Bluff to place financial surplus into savings

The town of Bluff is in good shape financially, with about a $220,000 surplus from their budget year ending in June.

The Bluff Town Council is working to make plans for the surplus, and Bluff’s hired accountant Jon Haderlie has suggested that the city place the funds into a Utah Public Treasurers’ Invest Fund (PTIF) savings account.

The PTIF is available to state and local government entities as a short-term cash investment vehicle. In a work meeting on June 7, the council came to a general consensus that they would like to see the funds placed in a PTIF. The council plans to vote on the plan at their June 8 meeting (after the press deadline).

The town council is pleased with the cushion as the town is still attempting to negotiate with the San Juan School District to purchase the old Bluff Elementary School. Additionally, the town has plans to hire a bookkeeper and town manager.

The council is still working out details about the duties of the positions, but job listings are expected in the coming weeks.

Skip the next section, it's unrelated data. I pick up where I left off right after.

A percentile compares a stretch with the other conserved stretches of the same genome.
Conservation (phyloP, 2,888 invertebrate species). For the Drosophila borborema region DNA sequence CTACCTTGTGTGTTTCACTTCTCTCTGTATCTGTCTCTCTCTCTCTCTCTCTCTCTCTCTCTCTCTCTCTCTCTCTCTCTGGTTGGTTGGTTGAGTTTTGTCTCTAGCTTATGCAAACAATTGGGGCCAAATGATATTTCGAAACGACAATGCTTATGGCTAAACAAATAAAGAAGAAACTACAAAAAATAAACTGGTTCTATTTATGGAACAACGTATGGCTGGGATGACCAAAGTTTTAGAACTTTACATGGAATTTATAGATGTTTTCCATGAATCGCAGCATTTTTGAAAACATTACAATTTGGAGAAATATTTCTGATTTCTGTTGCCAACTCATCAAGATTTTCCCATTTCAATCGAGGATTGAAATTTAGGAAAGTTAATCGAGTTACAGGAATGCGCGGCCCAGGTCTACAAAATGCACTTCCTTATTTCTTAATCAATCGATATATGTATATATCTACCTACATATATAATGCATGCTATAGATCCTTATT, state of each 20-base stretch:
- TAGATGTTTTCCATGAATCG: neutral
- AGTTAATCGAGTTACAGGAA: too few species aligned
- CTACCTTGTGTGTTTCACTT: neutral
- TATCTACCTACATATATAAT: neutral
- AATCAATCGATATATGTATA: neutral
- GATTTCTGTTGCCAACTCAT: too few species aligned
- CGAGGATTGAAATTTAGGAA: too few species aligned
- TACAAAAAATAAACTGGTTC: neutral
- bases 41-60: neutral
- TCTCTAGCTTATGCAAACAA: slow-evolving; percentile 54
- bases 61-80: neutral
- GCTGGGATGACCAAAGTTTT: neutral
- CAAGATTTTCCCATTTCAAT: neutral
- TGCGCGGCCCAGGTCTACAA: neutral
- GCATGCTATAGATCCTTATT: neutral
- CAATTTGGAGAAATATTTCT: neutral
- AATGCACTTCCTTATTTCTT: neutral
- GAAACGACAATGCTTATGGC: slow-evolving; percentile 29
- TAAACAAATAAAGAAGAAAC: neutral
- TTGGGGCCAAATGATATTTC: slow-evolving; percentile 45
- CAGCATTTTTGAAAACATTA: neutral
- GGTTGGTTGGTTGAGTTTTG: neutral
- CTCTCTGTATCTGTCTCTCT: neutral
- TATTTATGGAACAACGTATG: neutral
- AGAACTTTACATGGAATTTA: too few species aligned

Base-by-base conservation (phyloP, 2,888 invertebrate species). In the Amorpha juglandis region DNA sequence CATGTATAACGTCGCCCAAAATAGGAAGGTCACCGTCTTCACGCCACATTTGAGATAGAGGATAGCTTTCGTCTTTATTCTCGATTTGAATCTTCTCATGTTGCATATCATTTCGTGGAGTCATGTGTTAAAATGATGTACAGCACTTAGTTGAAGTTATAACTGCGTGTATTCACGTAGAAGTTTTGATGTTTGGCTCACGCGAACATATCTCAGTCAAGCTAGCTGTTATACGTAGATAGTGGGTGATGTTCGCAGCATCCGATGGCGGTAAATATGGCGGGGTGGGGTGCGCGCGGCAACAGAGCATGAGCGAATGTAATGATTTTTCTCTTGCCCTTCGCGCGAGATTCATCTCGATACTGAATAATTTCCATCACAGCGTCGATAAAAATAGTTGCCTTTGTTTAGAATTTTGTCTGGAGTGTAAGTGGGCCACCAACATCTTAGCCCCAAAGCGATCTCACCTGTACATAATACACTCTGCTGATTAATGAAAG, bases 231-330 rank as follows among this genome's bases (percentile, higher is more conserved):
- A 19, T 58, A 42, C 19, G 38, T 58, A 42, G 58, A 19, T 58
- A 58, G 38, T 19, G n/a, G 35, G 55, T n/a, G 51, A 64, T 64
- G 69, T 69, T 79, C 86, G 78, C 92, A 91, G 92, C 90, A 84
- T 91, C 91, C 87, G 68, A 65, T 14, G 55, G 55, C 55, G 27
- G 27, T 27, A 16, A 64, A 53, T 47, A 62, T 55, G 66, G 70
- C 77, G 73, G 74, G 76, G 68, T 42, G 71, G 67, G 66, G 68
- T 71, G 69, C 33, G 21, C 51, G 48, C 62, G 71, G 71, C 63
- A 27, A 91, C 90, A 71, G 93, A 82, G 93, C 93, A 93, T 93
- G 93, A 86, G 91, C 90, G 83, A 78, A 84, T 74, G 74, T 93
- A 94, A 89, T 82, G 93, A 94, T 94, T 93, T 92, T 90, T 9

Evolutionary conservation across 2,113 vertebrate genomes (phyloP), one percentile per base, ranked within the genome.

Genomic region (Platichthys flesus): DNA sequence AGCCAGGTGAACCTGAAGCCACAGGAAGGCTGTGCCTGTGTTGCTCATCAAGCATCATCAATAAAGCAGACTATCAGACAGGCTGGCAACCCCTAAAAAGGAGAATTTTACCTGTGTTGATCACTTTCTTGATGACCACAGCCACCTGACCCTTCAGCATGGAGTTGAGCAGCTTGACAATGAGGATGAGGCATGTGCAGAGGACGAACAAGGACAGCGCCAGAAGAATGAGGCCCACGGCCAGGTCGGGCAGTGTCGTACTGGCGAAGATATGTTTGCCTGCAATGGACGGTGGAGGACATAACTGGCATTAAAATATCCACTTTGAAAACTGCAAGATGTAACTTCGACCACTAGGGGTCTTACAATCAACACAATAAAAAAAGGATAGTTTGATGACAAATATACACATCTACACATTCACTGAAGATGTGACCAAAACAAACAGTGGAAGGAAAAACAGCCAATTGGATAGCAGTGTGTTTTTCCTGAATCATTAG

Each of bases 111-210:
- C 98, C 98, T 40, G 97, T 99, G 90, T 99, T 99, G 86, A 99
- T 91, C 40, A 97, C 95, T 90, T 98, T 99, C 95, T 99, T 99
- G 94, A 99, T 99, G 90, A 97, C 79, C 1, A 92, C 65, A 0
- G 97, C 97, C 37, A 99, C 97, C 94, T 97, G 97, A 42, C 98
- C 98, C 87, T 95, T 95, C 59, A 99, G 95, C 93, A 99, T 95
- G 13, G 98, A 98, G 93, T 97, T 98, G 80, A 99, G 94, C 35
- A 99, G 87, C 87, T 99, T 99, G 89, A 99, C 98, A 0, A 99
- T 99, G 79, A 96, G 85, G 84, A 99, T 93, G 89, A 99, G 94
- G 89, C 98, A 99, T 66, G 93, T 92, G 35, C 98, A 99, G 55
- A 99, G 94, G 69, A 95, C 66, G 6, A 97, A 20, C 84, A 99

The council is also close to developing a short term rental policy. The latest proposal would allow short-term rentals throughout the commercial zone in the city.

To limit short-term rentals in the residential zone of Bluff, the town would give a deadline to allow property owners running short-term rentals to apply for a $25 annual business license and a required permit for each unit they run in the residential zone in Bluff. 

After the imposed deadline, no other property owners in the residential zone of Bluff could apply for a permit to run a short-term rental.

The deadline and how long the permits last were a point of disagreement at the June 7 town council work meeting. The hope was to iron out those details by their meeting June 8 (after the press deadline).

Some council members wish for an early deadline to only allow those currently running short-term rentals to hold a permit in the residential area. Others advocate for a September or October deadline, to allow property owners in the town a chance to make a decision about short-term rentals.

Another point of dispute is how long the permits should last. Some members of the council argue that once a property owner sells the property, the permit should expire. Others argue that the permits should transfer if the properties are sold.

Other ongoing issues the town is addressing includes the removal of old tires, which can act as a breeding ground for mosquitoes, and preparations for anticipated American Rescue Plan Act funds.

San Juan Record

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Monticello, UT 84535

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